Daniel Rourke: Your ongoing project, Dark Matter, was something of a revelation for me: a collection of objects forbidden or "unwelcome" in Iran, brought together through digital modelling, meshing, and 3D printing. The results are playful and surrealistic, with the same capacity to waken the subconscious as any Dali Lobster-Telephone or Hair-Lamp. For me Dark Matter resonates as subversive not just because the dog-dildo is an affront to conservative sexual values, or because the Barbie-VHS blurs cultural boundaries (a feature of a lot of your work). Rather I was taken by how the objects spoke to the here and now; that perhaps there is something about the collapse of all commodities, forms, and ideas into the digital that promotes blurred perspectives and subversive practices. I wondered whether you saw your work as particular to the digital tools and materials you choose, or are you "just" making use of things that happen to be available to you?

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You Know We're Living in the Computer Age? Computer History According to Law & Order

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Artist Jeff Thompson received a Rhizome commission in 2012 for his project Computers on Law & Order, for which he watched every episode of the long-running television series and took screenshots of all the computers. Thompson will present an illustrated lecture based on the project  this Saturday, Feb 1 at 4pm at the Museum of the Moving Image, followed by a discussion with Law & Order graphic designer Kevin Raper. In this article, he shares some of his findings.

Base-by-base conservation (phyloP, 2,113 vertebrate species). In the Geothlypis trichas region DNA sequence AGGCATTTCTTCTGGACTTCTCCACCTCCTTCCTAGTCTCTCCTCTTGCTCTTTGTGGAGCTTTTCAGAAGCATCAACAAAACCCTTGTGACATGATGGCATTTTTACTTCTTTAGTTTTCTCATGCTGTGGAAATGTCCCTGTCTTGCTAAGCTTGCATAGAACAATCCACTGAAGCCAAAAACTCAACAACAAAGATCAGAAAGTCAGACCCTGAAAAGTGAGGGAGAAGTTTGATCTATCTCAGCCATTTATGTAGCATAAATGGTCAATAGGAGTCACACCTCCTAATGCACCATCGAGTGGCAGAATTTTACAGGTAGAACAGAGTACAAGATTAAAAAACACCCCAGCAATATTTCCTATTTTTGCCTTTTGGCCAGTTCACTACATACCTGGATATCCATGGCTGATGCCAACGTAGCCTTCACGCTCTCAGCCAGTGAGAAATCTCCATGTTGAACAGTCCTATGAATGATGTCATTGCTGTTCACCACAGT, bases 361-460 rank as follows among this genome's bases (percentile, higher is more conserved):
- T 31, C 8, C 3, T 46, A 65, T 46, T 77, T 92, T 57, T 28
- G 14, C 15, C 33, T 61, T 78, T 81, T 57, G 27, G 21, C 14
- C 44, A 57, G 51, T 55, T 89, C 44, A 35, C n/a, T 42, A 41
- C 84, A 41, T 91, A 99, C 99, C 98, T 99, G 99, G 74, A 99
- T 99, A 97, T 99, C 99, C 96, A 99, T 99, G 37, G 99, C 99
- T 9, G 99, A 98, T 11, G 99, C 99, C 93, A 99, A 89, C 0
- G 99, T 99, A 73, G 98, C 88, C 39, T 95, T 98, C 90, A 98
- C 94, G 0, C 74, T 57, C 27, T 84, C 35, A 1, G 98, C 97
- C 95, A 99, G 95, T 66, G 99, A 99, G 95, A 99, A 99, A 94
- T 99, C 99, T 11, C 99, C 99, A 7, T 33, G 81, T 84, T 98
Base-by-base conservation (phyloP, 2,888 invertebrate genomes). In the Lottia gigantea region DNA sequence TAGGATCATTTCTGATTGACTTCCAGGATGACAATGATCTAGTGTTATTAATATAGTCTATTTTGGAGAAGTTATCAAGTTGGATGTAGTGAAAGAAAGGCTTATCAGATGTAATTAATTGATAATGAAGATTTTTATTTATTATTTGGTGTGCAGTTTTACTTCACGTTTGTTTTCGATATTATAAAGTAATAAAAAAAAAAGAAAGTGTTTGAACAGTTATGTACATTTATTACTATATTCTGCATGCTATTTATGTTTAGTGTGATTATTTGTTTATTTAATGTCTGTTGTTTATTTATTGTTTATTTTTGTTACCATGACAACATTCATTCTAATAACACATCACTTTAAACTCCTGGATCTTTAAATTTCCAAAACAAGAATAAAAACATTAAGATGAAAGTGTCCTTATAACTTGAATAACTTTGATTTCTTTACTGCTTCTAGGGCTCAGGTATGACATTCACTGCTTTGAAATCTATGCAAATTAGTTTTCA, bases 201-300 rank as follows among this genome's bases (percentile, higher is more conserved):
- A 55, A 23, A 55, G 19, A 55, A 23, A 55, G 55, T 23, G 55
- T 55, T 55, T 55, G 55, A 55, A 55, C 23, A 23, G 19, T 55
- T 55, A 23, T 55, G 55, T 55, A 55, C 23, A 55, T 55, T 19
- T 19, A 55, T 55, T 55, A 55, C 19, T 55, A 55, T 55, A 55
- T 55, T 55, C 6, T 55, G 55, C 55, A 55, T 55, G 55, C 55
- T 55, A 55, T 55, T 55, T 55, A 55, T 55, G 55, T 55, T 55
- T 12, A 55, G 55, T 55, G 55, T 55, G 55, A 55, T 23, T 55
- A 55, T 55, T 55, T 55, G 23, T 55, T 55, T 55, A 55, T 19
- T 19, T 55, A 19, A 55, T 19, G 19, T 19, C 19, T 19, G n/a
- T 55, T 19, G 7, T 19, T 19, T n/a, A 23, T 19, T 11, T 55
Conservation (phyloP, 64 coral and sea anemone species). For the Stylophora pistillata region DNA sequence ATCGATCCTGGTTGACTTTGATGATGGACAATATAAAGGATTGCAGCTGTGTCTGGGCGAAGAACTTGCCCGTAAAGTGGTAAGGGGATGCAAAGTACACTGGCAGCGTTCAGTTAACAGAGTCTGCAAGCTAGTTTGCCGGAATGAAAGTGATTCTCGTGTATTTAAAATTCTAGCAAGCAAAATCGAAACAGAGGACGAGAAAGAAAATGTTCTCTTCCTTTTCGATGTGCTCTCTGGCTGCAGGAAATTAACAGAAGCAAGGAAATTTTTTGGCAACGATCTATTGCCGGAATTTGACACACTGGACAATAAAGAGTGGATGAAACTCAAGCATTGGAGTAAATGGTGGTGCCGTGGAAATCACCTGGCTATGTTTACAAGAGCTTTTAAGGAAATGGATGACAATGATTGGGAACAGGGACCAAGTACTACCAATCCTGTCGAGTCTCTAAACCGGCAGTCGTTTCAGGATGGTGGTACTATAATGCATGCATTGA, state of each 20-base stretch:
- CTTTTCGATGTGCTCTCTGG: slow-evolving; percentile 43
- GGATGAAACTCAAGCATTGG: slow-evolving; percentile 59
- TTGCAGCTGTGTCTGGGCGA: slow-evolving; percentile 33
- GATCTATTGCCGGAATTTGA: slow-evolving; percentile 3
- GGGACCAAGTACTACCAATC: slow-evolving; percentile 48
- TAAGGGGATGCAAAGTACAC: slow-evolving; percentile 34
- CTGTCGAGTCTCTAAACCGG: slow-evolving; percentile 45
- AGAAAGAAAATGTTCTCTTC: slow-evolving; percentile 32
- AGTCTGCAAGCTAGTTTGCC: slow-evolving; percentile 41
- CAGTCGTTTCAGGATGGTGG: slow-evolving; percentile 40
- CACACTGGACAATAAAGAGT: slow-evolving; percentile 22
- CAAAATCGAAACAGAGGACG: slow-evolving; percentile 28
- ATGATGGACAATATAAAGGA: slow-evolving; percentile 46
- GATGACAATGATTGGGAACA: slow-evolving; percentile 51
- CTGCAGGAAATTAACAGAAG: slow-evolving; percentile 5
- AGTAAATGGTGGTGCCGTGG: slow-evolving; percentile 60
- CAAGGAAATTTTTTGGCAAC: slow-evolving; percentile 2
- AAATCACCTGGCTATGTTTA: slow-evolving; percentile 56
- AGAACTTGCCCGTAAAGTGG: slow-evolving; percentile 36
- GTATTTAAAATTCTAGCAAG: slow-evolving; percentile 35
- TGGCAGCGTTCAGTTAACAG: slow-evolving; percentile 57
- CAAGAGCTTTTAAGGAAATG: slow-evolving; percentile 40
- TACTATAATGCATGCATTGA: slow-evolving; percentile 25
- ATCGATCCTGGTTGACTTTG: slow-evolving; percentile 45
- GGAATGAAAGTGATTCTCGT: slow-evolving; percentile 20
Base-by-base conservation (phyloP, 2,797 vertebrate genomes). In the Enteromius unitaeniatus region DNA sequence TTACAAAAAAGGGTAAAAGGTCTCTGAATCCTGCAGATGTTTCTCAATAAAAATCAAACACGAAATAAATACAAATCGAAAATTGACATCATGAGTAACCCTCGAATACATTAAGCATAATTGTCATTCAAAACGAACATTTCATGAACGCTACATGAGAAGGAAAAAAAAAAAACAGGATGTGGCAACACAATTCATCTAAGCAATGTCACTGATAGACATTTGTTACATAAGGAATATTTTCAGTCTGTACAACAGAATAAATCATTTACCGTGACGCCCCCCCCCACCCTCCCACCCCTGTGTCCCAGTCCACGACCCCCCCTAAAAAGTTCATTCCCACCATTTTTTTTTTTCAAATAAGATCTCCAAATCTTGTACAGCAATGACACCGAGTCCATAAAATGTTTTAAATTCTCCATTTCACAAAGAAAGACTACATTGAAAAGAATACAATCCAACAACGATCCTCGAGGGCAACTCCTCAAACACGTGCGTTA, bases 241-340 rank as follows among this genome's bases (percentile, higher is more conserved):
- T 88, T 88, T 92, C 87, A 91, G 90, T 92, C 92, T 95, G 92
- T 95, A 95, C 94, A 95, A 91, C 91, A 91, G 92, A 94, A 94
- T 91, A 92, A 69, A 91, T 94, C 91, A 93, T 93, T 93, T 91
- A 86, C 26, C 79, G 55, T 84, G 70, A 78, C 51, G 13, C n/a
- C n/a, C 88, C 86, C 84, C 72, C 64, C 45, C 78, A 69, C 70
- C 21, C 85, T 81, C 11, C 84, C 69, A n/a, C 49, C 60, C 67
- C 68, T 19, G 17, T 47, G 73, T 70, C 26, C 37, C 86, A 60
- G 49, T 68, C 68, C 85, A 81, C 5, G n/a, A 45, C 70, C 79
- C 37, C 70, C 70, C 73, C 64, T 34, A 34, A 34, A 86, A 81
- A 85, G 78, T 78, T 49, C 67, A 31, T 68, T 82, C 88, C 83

In the fall of 1990, a television program about crime, police investigation, and criminal trials named Law & Order aired for the first time. The show eventually ended in 2010, tied with Gunsmoke for the longest-running live-action television show at 20 seasons and 456 episodes.[1] With its unique (and consistent) style and trademark "dun-dun!" sound, Law & Order has generated several spin-offs and can likely be found playing at any hour of the day somewhere on cable.[2]